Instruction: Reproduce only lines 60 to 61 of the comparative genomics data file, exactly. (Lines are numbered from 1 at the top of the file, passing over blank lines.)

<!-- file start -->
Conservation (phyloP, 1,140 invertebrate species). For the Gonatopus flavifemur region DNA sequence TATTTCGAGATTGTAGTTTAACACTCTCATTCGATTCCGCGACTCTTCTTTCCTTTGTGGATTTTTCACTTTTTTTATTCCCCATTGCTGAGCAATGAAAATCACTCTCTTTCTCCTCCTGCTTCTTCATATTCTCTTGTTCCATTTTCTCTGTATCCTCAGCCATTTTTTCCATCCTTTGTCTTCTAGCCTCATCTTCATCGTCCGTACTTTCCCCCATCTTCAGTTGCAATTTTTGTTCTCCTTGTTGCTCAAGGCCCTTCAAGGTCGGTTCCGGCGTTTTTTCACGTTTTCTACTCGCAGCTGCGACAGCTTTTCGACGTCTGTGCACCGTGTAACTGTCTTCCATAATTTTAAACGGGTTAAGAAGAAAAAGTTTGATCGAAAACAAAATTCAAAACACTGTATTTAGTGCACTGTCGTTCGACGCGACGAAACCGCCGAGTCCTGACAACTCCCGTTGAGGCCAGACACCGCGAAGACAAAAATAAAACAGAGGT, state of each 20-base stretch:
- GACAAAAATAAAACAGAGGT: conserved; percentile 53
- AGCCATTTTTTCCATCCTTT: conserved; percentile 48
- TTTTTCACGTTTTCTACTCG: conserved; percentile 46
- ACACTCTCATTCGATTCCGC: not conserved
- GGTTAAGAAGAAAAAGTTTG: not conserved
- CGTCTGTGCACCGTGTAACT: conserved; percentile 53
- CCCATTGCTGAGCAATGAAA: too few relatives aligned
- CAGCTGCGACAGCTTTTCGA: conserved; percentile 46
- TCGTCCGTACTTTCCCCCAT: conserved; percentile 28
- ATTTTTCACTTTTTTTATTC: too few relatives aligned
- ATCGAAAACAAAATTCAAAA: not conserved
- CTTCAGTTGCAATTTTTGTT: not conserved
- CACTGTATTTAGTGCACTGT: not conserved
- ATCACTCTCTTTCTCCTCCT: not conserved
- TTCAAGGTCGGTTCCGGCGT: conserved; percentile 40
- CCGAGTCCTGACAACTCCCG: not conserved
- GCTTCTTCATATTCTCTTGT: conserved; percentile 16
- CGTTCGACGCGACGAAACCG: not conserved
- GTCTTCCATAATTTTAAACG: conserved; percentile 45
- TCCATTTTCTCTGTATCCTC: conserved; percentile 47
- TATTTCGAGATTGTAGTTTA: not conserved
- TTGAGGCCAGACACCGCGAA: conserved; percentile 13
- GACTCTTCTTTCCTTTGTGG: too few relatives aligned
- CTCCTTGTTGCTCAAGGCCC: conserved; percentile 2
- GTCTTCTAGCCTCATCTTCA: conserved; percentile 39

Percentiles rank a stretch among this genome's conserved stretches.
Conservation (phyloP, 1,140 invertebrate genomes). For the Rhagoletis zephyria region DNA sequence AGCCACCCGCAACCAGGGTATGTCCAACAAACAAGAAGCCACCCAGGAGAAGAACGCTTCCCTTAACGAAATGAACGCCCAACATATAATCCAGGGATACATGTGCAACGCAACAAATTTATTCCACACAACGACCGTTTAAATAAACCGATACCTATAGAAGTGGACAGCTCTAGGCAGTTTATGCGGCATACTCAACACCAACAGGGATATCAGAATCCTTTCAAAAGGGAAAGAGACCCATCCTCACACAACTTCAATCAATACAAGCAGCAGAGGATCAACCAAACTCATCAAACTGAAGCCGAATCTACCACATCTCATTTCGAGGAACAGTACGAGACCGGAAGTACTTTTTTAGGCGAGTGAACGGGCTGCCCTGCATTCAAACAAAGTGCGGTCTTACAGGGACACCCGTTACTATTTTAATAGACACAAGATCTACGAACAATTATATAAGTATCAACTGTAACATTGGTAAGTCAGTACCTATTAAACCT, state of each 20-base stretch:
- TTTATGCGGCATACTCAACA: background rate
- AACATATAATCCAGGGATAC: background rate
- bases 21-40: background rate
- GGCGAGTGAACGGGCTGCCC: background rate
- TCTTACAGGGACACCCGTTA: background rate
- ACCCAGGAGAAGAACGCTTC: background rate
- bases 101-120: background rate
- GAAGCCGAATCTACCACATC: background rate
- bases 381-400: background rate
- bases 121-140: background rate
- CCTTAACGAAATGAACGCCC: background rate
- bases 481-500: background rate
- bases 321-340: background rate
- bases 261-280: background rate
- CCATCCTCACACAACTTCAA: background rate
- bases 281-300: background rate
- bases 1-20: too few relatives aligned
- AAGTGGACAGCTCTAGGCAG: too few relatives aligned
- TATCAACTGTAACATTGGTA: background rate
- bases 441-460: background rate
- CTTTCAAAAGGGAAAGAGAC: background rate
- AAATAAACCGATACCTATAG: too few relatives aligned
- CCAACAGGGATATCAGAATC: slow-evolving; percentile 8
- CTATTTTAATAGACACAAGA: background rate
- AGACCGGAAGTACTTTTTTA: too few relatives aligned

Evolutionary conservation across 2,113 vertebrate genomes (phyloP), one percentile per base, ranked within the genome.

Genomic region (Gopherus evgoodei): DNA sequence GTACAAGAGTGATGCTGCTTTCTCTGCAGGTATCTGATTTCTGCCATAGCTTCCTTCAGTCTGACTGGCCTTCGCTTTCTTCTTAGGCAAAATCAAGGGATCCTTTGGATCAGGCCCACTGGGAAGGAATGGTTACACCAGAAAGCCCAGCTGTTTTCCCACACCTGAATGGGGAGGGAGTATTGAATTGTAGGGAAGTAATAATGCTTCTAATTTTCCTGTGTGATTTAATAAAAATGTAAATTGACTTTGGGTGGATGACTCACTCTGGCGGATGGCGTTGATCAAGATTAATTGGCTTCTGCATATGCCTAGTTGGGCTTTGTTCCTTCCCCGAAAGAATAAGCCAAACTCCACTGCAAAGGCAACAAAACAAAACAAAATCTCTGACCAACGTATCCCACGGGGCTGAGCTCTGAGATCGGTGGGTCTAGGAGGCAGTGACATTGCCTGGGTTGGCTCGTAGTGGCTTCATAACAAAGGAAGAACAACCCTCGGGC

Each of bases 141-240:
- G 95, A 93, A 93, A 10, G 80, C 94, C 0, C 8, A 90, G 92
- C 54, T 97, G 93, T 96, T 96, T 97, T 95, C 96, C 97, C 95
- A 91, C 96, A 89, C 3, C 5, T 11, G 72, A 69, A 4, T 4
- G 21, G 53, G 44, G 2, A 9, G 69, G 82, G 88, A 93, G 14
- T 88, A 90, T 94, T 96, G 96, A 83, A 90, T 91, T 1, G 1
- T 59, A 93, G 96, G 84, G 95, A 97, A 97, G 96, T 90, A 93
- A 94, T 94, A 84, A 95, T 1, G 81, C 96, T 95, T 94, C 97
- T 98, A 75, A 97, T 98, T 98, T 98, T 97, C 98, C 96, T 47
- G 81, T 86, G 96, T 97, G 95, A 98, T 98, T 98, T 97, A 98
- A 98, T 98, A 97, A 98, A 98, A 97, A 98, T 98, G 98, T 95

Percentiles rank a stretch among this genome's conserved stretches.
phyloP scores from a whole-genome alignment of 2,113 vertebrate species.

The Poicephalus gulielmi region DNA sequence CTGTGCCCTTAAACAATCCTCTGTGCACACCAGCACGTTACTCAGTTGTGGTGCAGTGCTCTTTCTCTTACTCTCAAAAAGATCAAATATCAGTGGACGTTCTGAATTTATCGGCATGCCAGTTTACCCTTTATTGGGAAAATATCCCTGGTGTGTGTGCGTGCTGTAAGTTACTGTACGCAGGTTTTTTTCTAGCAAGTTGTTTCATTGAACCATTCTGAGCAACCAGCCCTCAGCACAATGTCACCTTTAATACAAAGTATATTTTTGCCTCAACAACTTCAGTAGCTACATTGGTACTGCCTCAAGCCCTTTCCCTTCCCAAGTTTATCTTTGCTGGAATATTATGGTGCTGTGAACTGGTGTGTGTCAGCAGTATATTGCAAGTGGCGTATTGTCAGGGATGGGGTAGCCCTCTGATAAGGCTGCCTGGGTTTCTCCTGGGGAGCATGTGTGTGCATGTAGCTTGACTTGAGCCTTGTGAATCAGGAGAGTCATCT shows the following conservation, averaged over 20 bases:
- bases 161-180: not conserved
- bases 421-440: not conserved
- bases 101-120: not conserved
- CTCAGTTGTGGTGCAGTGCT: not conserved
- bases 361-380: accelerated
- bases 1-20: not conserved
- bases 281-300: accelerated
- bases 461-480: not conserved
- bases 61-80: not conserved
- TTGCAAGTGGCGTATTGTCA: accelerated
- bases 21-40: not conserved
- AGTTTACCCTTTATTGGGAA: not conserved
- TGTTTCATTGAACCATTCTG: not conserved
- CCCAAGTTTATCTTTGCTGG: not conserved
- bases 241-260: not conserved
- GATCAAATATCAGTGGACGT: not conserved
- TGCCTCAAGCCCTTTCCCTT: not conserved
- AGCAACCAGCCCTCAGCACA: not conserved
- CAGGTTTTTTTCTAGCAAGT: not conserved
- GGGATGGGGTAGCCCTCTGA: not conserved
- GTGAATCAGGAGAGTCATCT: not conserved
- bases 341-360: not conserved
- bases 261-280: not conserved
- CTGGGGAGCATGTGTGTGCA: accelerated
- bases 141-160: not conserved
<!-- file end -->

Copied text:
- G 21, G 53, G 44, G 2, A 9, G 69, G 82, G 88, A 93, G 14
- T 88, A 90, T 94, T 96, G 96, A 83, A 90, T 91, T 1, G 1